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Army tapped Cold War vet's knowledge as he grew up in auto business

As an only child, Jim DeLacy Sr. recalls going to his father's Lancaster car dealership, sitting in the showroom cars and pretending to drive them.

That was the fun part of the visits that started when he was about 9 years old. There was also work to be done.

"I swept the floor and was paid ten cents an hour," he said of "growing up" at the dealership.

By 16, he had put his broom aside and was selling cars.

The business coursed through his blood. After graduating from Depew High School, DeLacy began taking business courses at the University of Buffalo. It was part of the plan he had mapped out for taking over the family business.

But there was a detour.

"Uncle Sam sent me a letter," he said of his 1956 draft notice.

DeLacy entered the Army at a time when the Cold War between the Soviet Union and United States was firing on all eight cylinders, in a manner of speaking.

Leaving behind a wife and baby daughter, the rising star at DeLacy Motors Inc. on Broadway, where Dodges and Plymouths were sold, was assigned to the 423rd Ordnance Company. The unit provided parts and supplies for military wheeled vehicles, as opposed to track vehicles such as tanks.

"We were an 'R-and-R unit,' which meant remove and replace components on cars, trucks, Jeeps, anything that had a wheel," he explained of his stateside duty.

After serving two years, he was discharged and returned home to work as a car salesman for his dad, Albert J. "Abby" DeLacy. He says he ditched the idea of earning a college degree because of family responsibilities.

But DeLacy continued in the military as an Army reservist, meeting regularly with other unit members in a rented warehouse off Colvin Boulevard in the Town of Tonawanda, where Army vehicles were stored.

Cold War hostilities were manifold at the time. The Soviets went so far as to construct the Berlin Wall, splitting that city in two in 1961.

A year later, the 423rd Ordinance Company was summoned to active duty and DeLacy worked as a supply sergeant at Fort Devens, Mass. Several months into the activation, the unit was sent to Alaska for war games in what was known as "Operation Great Bear."

"We lived there for two months in tents in what they call 'the bush.' We arrived in the first part of January, the coldest part of the year up there and it was 24 hours a day of darkness. The military later gave us a card saying we had survived temperatures of 70 degrees below zero."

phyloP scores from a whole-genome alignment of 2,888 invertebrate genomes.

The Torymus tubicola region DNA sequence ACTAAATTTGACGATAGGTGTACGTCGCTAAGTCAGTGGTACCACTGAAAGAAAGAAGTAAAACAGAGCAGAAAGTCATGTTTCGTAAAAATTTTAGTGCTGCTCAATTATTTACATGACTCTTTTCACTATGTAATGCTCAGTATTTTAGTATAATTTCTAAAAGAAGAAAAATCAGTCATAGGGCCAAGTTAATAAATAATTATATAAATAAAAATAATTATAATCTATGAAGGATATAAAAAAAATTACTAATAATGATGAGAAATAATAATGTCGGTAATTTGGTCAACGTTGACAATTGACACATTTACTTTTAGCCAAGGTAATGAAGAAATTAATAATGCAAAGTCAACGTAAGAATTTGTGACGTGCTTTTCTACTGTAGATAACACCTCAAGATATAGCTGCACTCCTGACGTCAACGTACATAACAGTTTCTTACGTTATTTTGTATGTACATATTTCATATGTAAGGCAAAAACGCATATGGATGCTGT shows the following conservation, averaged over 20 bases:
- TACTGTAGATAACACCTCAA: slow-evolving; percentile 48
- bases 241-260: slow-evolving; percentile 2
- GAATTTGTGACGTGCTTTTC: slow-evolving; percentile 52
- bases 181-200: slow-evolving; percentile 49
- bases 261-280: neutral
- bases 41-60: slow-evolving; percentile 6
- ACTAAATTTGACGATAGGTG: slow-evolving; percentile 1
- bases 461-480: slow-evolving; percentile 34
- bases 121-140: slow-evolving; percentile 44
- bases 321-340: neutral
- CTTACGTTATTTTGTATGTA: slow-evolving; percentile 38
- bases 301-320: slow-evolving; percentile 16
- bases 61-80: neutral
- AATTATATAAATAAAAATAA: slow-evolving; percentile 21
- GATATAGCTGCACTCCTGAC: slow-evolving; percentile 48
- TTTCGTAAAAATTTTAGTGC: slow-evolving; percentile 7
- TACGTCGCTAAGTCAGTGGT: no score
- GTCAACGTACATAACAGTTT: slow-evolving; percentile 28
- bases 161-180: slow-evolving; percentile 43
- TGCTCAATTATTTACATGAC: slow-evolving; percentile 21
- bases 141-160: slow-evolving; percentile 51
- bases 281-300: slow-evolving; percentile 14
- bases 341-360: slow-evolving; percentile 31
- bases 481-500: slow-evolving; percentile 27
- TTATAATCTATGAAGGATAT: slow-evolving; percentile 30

Just how cold is that?

"When we would bring our vehicles into camp, we would park them on pine boughs, so that the tires would not freeze to the ground," DeLacy said. "When we put fuel into the trucks, it was 50 percent alcohol and 50 percent gas, so that it wouldn't freeze."

Inside the tents, DeLacy said he and his fellow soldiers huddled around chimney-vented gasoline-fired stoves.

When he was asked if the war games were intended to send a message to the Russians, who were just across the Bering Sea, DeLacy chuckled and said, "Who knows how the military thinks?"

Happy to return to the comparatively balmy Fort Devens, DeLacy said that toward the end of his two-year activation in 1964, he received a call from his commanding officer to report to the Boston Navy Yard.

He and other soldiers were given the job of loading "warm weather gear" onto a ship that was transporting members of the 97th Transportation Company.

"We were loading hammocks and mosquito netting, but we didn't know where the 97th was going. We later read in the Stars and Stripes newspaper that they were heading to Vietnam," DeLacy said. "I was proud to be a part of that."

When he was discharged from his second round of active duty, DeLacy returned home only to be informed that the 423rd Ordnance Company was being disbanded.

"I really enjoyed serving with all the guys in my unit. We'd become family and when the Army disbanded us I was disillusioned. Everyone had to go their own way. I lost all these friends and I decided not to re-enlist."

Uncle Sam's loss was Albert DeLacy's gain.

"My father was delighted to have me back at the dealership," DeLacy said.

Over the years, the family business grew and in 1979 switched to a Ford dealership that is on Transit Road in Elma.

DeLacy and his wife, the former Michele Gutowski, both work at the dealership.

"We've gone from 20 employees to 83 employees," said DeLacy, 84, the father of four children.

Peter DeLacy, his second oldest son, works full time at the dealership and "is my right hand," DeLacy said.

His youngest son, Jim DeLacy Jr., who works in law enforcement, also works part time as a car salesman at the dealership. Scott DeLacy, the oldest son, resides in Florida and works as an insurance claims adjuster.

Jacqueline Wright, the oldest of the children, works as an elementary school teacher in the Sweet Home Central School District.

Of his military service, DeLacy says those years represent some of the best times in his life.

"You make great acquaintances that you never forget," he said.


Jim DeLacy Sr., 84

Hometown: Lancaster

Residence: Orchard Park

Branch: Army

Rank: Staff sergeant

Years of service: Drafted 1956-58; Army reserve through 1964

Most prominent honors: Good Conduct Medal, Honorable Discharge

Specialty: Wheel vehicle ordnance

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